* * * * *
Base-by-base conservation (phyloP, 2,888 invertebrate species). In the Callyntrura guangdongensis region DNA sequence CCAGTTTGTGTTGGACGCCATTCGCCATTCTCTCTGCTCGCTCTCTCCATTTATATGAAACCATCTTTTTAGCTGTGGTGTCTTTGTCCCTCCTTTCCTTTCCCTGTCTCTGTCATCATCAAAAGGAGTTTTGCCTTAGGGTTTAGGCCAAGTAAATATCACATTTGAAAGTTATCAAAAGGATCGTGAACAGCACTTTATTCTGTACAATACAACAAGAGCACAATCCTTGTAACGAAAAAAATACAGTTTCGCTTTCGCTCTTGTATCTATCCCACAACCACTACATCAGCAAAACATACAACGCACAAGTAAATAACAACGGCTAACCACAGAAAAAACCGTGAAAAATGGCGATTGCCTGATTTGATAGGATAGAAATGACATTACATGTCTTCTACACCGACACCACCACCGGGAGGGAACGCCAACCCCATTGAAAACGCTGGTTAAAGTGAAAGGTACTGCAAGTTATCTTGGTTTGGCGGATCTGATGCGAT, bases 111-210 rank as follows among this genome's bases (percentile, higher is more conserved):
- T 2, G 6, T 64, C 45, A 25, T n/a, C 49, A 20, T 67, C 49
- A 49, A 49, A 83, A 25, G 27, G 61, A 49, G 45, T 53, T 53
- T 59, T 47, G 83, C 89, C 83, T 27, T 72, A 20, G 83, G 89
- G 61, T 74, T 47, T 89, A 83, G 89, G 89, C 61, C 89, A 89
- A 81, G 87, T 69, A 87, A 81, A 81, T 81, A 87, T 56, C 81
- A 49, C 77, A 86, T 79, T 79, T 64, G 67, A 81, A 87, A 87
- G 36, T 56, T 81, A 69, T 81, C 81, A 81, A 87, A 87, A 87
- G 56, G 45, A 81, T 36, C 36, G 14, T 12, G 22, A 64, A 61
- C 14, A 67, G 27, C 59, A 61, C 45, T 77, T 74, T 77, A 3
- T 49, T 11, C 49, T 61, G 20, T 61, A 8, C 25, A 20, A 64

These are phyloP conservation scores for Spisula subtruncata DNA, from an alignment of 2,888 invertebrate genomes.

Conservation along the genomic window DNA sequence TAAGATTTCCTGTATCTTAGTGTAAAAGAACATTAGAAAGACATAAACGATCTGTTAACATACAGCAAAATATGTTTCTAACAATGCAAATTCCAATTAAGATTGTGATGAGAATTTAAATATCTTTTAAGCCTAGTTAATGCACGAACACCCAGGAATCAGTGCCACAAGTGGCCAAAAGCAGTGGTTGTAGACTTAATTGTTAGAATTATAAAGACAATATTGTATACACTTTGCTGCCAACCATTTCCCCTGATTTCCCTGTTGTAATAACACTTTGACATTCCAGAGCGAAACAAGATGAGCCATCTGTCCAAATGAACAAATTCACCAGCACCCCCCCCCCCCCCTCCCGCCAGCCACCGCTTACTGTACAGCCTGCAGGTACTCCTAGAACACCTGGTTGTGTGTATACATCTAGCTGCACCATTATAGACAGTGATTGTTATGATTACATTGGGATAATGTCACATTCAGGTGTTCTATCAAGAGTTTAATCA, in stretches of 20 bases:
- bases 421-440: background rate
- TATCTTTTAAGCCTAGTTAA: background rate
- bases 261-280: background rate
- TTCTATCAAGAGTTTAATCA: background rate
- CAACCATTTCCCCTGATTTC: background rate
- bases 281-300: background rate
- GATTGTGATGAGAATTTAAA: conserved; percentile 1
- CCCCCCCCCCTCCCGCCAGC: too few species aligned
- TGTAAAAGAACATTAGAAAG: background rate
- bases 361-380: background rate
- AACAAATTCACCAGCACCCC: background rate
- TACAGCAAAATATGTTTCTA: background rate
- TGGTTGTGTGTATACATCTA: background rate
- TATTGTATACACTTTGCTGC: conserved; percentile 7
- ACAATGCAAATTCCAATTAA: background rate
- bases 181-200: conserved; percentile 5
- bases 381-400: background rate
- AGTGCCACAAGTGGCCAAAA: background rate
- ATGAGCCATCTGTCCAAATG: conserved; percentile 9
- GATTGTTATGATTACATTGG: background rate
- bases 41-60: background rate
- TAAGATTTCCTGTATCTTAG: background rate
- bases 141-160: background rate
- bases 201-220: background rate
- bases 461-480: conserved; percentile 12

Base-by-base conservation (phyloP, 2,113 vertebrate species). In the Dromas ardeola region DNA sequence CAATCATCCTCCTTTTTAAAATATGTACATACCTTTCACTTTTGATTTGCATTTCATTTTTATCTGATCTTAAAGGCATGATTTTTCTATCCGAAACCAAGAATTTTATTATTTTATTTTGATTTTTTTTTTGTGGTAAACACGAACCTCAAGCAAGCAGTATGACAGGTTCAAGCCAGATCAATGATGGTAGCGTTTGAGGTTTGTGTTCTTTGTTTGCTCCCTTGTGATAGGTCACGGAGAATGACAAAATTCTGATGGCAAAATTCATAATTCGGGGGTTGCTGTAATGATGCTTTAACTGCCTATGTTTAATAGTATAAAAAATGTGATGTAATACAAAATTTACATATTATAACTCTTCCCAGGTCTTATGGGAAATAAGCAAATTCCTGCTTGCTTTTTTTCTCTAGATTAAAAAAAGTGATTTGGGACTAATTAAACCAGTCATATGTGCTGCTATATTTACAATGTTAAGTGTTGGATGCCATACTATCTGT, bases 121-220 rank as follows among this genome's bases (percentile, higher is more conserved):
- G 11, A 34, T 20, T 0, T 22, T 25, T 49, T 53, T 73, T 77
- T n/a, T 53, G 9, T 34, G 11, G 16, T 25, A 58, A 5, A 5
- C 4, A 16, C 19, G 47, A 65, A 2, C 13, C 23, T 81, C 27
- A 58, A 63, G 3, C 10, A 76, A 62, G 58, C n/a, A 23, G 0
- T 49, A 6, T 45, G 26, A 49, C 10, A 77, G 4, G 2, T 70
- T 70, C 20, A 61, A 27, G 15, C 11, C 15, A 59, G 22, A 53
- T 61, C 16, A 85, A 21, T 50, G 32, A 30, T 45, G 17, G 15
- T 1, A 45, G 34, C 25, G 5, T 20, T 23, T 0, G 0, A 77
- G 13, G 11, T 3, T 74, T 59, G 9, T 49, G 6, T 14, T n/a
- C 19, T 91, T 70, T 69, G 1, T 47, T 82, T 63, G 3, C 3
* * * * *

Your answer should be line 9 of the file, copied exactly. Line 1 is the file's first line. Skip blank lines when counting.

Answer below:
- G 56, G 45, A 81, T 36, C 36, G 14, T 12, G 22, A 64, A 61